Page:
In America, women’s teams tend to be standalone organisations, whilst in England, many are affiliated with established men’s teams. Does being a standalone organisation give you an advantage when trying to attract supporters?

This is a hard question. I think there are advantages and disadvantages to this. In England if you tell people that you play for Arsenal ladies there is that automatic recognition that you are attached to a big club because of the men’s team. Straight away you have that recognition there and you hope that people who love Arsenal will love the women’s side too because they love all things Arsenal, so you have already got some fans on board.

But then you could say that because the clubs in America do stand alone, the fans that they do have are 100% diehard fans because they are coming to watch the Boston Breakers, if there is an MLS game on the same day that does not matter because they our fans. I remember when playing for Arsenal, if the men’s side was playing it would affect our fan support for that game.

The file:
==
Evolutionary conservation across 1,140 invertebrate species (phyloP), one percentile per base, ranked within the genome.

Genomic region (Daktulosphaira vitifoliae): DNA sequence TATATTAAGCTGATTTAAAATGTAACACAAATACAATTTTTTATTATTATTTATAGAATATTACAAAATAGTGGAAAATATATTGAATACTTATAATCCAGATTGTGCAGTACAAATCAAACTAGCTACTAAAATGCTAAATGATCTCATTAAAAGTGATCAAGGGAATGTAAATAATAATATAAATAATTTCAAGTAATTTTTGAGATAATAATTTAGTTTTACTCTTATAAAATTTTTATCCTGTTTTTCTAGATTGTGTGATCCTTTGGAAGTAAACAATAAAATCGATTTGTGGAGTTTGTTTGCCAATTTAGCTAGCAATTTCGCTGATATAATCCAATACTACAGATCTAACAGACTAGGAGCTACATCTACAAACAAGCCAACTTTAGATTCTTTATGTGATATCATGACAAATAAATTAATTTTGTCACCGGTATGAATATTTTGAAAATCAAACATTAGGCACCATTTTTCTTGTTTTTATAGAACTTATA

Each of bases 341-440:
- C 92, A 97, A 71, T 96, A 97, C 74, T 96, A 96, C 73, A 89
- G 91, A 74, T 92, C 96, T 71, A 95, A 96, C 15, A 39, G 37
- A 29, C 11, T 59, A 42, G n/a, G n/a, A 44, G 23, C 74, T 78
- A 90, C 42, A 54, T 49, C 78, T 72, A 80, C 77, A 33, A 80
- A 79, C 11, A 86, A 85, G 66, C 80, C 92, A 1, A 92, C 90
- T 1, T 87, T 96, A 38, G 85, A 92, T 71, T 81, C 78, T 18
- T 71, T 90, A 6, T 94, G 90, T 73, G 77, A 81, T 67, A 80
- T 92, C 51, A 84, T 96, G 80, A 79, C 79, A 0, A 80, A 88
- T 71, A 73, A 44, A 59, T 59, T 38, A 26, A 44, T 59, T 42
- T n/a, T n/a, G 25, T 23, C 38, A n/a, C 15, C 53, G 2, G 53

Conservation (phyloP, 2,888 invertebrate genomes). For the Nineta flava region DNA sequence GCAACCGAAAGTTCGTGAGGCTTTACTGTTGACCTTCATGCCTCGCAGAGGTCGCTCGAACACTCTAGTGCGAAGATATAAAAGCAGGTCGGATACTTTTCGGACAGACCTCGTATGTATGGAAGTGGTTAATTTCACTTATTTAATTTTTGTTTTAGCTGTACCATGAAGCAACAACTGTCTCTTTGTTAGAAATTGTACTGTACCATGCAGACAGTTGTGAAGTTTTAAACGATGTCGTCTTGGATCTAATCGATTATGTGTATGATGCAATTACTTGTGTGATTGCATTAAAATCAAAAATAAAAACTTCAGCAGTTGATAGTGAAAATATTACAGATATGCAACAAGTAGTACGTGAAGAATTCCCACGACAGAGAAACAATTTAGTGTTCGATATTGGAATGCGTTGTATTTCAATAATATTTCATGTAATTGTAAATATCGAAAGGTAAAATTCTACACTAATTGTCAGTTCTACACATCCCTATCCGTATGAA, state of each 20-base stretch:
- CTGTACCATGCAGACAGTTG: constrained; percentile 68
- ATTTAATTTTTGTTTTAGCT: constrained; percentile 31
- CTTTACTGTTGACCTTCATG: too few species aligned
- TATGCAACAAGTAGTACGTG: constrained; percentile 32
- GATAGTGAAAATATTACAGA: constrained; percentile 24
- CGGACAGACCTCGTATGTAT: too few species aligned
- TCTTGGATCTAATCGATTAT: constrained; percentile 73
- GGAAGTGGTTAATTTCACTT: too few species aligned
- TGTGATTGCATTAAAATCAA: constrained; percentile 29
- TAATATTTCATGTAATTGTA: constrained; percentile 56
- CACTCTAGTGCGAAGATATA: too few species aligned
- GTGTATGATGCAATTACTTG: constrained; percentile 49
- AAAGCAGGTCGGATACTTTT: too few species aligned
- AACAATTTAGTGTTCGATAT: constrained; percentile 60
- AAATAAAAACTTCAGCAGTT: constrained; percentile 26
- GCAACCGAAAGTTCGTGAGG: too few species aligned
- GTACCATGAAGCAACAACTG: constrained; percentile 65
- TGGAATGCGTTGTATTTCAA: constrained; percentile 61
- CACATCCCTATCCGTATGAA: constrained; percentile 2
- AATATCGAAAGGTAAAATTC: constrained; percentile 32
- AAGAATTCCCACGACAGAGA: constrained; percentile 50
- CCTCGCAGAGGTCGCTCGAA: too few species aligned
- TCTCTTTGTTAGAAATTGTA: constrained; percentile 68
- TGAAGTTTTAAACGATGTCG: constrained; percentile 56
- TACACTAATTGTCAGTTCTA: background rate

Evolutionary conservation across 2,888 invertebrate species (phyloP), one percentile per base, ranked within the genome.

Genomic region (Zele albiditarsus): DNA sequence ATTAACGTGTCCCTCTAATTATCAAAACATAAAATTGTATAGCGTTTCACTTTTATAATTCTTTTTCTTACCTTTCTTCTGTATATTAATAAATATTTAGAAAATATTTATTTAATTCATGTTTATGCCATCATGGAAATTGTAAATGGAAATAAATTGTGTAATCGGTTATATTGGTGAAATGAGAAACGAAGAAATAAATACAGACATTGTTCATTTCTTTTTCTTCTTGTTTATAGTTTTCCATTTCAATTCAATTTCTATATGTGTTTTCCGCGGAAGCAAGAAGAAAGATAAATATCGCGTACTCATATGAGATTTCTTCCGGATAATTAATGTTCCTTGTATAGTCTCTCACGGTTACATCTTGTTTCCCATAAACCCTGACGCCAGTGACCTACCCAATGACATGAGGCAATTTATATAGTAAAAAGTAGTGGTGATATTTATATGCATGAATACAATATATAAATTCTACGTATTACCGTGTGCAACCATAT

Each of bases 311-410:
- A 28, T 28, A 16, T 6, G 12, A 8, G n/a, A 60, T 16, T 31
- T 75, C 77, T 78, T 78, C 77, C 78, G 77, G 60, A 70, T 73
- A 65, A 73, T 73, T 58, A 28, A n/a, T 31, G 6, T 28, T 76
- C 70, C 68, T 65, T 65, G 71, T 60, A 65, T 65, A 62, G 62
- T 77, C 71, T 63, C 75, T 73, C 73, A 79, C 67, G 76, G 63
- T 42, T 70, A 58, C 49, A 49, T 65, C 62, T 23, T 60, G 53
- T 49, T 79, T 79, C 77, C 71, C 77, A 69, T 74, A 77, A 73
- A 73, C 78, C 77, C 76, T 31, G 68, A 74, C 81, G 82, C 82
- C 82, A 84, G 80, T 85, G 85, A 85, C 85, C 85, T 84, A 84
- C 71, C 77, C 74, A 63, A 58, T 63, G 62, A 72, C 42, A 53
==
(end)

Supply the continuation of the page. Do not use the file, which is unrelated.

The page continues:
How did you get involved with the Alex Scott Football Academy at Kingston College?

A friend of mine approached me with the idea. She was looking to do something a little different to the academies that are out there at the moment. She wanted to do something a little bit more personal and hands on.

I thought the idea was great. I had come through an academy system and loved my two years getting to play football every day as well as completing my studies, so if I can inspire and help young girls out there and give them a little bit of the opportunities that I got. I want to help.

What advice would you have for young people trying to get into the game?

I know it’s an old cliché, but I would say it’s always about giving 100% and being committed to what you are doing. What is the point in turning up to a practice if you are only going to give 50% throughout? You may as well stay at home and not waste your time. They are trying to improve and want to make it and you will never get to where you want by giving 50%.

As well as that, I would say remember to always enjoy what you are doing and smile. Love what you do.

Tell me one thing about Alex Scott that I wouldn’t find on Google?

I’m learning to play the guitar, but I am still not very good at it. Also I hate feet, please do not come anywhere near me with your feet thank you!

England’s lionesses

This interview was conducted with the kind assistance of Boston Breakers where Alex plays alongside fellow England star Kelly Smith.

More information on the Boston Breakers can be found at